Drupal vs. WordPress

Drupal vs. WordPress

What’s the difference between Drupal and WordPress? Why would a business choose one over the other? Once you’ve seen one Content Management System (CMS), you’ve seen them all, right? These are some of the most common questions we hear from prospects and clients. Unfortunately, there is not a winner-takes-all answer here. Sometimes Drupal is a better fit for the project and sometimes WordPress is a better fit.

We often talk about the purposeful web: sites and applications that “do something,” not just “say something.” At the highest and simplest level, this is also a good way to differentiate WordPress (created for sites that say something) and Drupal (created for sites that do something).

While there are no absolutes when using one platform over the other, below we cover what each delivers best, and flavor it with how the attributes achieve the purposeful web.


Drupal (and Drupal 8, in particular) is a powerful platform which allows you to manage customized and flexible content, delivering it via a variety of channels. You can use it as a traditional CMS to display content on your website or you can use it as a user-friendly administration area to manage content for native iOS/Android apps, point-of-sale systems or business process applications. Apps and sites can range from informational content to material with a deep level of interactivity.

The power of Drupal lies within its flexible content architecture. You can quickly create customized types of content which allow for easy administration and contextual display. For example, let’s assume you want to display a staff member’s profile. You can create a form which captures that information in, say, a dozen different fields and then create multiple display modes, depending on if the displaying page is best suited for a teaser view, a full-page view, an iOS application, an iWatch display, etc.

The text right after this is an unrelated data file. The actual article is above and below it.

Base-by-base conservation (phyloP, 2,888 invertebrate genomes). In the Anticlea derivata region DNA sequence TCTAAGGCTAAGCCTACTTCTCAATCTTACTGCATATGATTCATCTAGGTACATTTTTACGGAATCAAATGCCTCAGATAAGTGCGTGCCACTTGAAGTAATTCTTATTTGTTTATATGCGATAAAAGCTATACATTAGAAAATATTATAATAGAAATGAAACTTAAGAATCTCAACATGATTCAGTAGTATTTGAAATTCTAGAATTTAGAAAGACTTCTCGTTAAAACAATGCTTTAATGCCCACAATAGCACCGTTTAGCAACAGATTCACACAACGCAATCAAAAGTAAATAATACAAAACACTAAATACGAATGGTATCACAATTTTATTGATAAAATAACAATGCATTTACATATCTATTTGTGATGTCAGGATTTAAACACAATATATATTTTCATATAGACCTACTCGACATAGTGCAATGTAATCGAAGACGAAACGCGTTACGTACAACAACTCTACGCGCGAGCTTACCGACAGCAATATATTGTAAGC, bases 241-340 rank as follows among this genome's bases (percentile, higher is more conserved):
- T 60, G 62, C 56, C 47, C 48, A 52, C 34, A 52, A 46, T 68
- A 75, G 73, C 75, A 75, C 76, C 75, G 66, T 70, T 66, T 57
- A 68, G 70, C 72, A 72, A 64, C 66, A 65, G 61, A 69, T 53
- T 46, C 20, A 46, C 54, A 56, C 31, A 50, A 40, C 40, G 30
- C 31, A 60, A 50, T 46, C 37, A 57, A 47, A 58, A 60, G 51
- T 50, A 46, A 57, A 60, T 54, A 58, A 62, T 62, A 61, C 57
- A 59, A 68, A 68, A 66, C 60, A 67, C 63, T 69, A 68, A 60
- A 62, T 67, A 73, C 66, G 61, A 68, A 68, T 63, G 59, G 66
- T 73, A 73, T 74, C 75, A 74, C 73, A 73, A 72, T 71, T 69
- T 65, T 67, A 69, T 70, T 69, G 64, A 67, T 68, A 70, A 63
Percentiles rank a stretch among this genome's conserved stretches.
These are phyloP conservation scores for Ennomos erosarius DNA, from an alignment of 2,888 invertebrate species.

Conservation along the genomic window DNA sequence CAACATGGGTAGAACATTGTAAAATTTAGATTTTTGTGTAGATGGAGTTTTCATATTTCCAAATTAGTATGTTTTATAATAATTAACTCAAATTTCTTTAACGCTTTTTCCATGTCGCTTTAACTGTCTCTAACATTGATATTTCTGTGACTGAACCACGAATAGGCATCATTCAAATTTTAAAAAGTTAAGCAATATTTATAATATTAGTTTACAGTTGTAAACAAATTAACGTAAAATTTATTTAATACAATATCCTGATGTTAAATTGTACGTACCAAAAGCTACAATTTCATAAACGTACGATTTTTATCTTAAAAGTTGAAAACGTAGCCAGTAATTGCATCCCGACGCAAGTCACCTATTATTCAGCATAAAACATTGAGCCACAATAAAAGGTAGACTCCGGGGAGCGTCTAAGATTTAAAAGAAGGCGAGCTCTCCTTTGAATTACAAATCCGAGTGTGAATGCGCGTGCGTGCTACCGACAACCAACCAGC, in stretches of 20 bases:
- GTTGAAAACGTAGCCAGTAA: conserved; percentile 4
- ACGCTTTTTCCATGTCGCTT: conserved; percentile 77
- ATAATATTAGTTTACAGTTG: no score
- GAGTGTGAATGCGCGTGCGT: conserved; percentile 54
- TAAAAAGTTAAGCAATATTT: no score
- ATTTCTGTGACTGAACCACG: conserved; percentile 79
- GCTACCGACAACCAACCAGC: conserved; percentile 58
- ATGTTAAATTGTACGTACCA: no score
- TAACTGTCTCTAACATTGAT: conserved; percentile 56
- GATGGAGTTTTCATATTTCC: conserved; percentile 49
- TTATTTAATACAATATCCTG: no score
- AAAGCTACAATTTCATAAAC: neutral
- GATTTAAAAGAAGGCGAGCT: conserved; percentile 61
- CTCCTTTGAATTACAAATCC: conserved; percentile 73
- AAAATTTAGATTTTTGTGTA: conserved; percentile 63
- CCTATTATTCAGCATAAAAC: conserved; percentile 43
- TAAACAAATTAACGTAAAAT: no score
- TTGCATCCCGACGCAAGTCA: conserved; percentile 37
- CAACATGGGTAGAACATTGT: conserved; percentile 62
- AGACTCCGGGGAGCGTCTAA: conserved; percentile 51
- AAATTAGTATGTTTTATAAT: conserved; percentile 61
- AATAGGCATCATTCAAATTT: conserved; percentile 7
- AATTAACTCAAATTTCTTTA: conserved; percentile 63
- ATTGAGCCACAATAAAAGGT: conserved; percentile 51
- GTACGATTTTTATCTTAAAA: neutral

Browser screenshot of content types inside a Drupal site


WordPress is built around a wonderful idea: Make the web easy. It touts its famous five-minute installation process, offers thousands of pre-built, great looking themes for around $50 each and a simple administration interface.

Screen shot from inside a Wordpress website dashboard

This simplicity is achieved because, generally, WordPress sites are built on known, traditional website elements. For example, there will be ‘pages’ (e.g. “about us” or “privacy policy”) consisting of title, body and a featured image field. As another example, there will be ‘posts’ (e.g. blog articles) consisting of the same fields as pages, but also allow you to tag them with keywords.

These known elements allow for generic themes to be built, and these themes work well for many cases. At approximately $50 each, the economy of scale enables developers to generate revenue and pump out websites which look different but all have the same, basic functionality. This off-the-shelf solution, generally, works well for sites that are informational-only (web sites that ‘say something’) and which do not require any significant user engagement or interactivity. If site requirements are covered in the ‘pages’ and ‘posts’ content types referenced above (and the business or user goals of the site are unlikely to evolve into anything more complex in the future) then WordPress is a good fit.